Digital transformation requires culture change, but the natural human tendency is always to resist change.

Traditionally change management has been handed to people top-down, often as a process-oriented afterthought.

Instead, it should be rooted in your bonds with the people and stakeholders you will impact, with an empathy for their capabilities and support they need to effectively collaborate and recover organisational growth since 2020.

In her presentation at CFO Edge, NOBL Collective’s CEO, Lucy Chung, explores how to implement lasting change on a strategic level, with a deepened empathy for the types of loss employees can experience on the journey.

To unlock the full keynote video and access an entire catalogue of ADAPT’s expert presentations, localised research, case studies, downloadable data and community interviews, speak with a Senior Research Consultant today



For these folks within your organisation, when they have to move from that ending into that adjustment and into that new beginning and do these changes, it’s a form of loss for them.

We, as humans, don’t like loss. It’s painful, it’s grief.”

We often think of loss in the financial sense or a loved one. We think of loss in a more traditional sense. I will define some other forms of loss that you’ll feel are familiar from within your organisation.

I’m going to unpack these a little bit, and then I will tell you how to address each of them within your organisation. It serves us to understand all these different types of loss.

With the loss of control, a CFO client that I was speaking to works at a Silicon Valley tech darling startup, and she rolled out zero-based budgeting. Some of you might say that’s a new fad, but she rolls it out. This big change would be like saying we’re going to switch to agile for a CIO.

And she said, Lucy, my managers said to me, you took my budget away. I feel like they didn’t understand it at all. I feel like this is going to go badly.

I made this big announcement. She was so excited about it. It was like this fun, sexy announcement about this new budgeting process she was going to use.

And I said that’s because they’re experiencing this loss of control. They feel like this is happening to them. It’s completely outside of their zone of control, and it’s being handed down to them.”

But what about the changes that are positive, like we’re moving to a new beautiful new office. You’re still going to experience some of that resistance because they still feel like it’s out of their control.

It’s still outside of what they felt like they could influence and they could own. With our work and organisations, it’s often this one. It’s often this loss of control that we’re seeing. People resist that change and become those cynics in the room.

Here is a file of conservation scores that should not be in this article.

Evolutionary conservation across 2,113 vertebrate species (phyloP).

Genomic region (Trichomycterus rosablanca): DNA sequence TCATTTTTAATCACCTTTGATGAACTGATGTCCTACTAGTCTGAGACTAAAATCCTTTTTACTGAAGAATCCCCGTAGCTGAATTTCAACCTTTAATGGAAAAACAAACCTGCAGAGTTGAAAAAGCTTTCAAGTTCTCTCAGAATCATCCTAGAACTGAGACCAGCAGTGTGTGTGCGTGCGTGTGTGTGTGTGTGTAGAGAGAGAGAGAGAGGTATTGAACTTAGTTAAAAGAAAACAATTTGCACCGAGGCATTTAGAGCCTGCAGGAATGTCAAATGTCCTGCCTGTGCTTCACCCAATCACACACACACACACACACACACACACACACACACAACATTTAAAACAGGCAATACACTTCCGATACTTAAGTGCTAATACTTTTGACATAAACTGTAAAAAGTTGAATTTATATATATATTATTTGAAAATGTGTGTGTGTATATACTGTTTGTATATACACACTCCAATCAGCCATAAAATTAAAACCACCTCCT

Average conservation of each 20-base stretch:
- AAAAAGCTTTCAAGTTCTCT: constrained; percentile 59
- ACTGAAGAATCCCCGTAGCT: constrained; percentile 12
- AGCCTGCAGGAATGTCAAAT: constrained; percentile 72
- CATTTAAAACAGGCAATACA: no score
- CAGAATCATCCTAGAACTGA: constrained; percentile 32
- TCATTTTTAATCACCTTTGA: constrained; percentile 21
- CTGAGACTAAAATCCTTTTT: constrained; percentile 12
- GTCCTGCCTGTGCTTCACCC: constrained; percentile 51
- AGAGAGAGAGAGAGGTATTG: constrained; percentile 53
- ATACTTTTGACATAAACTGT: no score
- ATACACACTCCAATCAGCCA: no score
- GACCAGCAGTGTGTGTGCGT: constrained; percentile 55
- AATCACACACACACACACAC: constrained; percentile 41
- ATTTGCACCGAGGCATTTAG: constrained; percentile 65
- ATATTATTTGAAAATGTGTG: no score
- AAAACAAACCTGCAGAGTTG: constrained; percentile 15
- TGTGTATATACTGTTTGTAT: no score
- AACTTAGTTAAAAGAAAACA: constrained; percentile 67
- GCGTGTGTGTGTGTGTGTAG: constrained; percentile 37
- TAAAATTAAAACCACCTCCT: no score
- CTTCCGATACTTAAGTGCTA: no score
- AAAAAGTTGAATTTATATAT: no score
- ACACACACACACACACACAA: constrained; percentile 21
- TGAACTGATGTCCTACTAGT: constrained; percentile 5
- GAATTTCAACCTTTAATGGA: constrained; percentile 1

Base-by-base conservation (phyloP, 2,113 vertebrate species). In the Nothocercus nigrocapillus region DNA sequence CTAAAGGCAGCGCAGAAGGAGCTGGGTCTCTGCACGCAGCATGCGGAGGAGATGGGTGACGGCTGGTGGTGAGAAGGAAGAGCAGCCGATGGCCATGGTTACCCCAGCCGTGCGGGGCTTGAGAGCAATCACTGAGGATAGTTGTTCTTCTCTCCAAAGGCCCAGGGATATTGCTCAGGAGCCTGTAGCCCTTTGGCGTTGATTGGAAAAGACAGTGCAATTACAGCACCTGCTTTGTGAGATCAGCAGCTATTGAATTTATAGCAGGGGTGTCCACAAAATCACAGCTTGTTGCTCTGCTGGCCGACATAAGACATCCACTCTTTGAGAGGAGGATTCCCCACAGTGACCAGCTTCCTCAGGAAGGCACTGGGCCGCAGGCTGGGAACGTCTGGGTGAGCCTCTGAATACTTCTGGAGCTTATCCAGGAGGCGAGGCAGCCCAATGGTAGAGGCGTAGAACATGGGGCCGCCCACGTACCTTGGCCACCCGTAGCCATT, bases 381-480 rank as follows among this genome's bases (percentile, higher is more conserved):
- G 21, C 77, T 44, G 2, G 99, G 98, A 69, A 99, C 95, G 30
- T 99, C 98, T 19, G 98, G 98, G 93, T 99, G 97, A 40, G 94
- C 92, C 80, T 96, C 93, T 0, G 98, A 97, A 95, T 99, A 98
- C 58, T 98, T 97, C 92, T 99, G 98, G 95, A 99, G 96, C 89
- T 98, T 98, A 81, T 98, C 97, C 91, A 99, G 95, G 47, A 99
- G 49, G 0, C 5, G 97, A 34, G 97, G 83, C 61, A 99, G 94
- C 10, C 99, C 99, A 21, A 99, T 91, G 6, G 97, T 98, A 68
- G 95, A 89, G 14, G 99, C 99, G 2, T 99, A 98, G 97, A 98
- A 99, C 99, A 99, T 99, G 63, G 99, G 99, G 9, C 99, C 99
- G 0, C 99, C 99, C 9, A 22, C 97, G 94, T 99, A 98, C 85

This loss of control can create huge chasms between groups, huge chasms between subordinates and managers, huge chasms between departments.

If one department makes a phenomenal change in their minds, they’re all aligned. But the change affects a completely different department like the marketing department or the department, then often you’ll see that silo get strong between them because of this feeling of loss of control.

The next one is loss of pride. This is one of my favourite ones.

This happens when a new leader comes in and gets trumpeted as the saviour and champion. They’re going to usher in all these new ways of working.

What about all the people that contributed to all these other things that came before? It got them to the place to even afford and hire and retain this new phenomenal leader.”

But they’re not being recognised as having built that fantastic set of structures, processes. They’re feeling like they’re losing their pride. They’ve taken pride in all the work they’ve done for a decade before.

You’ll often hear more tenured folks surface. They’ll say, ‘wasn’t it good enough before?’ Or, ‘what about that system I built?’ Even if it’s an explicitly shoddy system.

If any of us have been through an ERP implementation, it’s pretty clear by the time that we’re going into the new system that the old one does need to go. And yet, you still will experience this loss of pride because many folks have spent days and days fixing bugs and implementing the last one.

Honouring what they built before still matters is critical.”

This is one of the ones that will often come up. And it’s one of my favourites when it surfaces because it’s quite easy to interact with.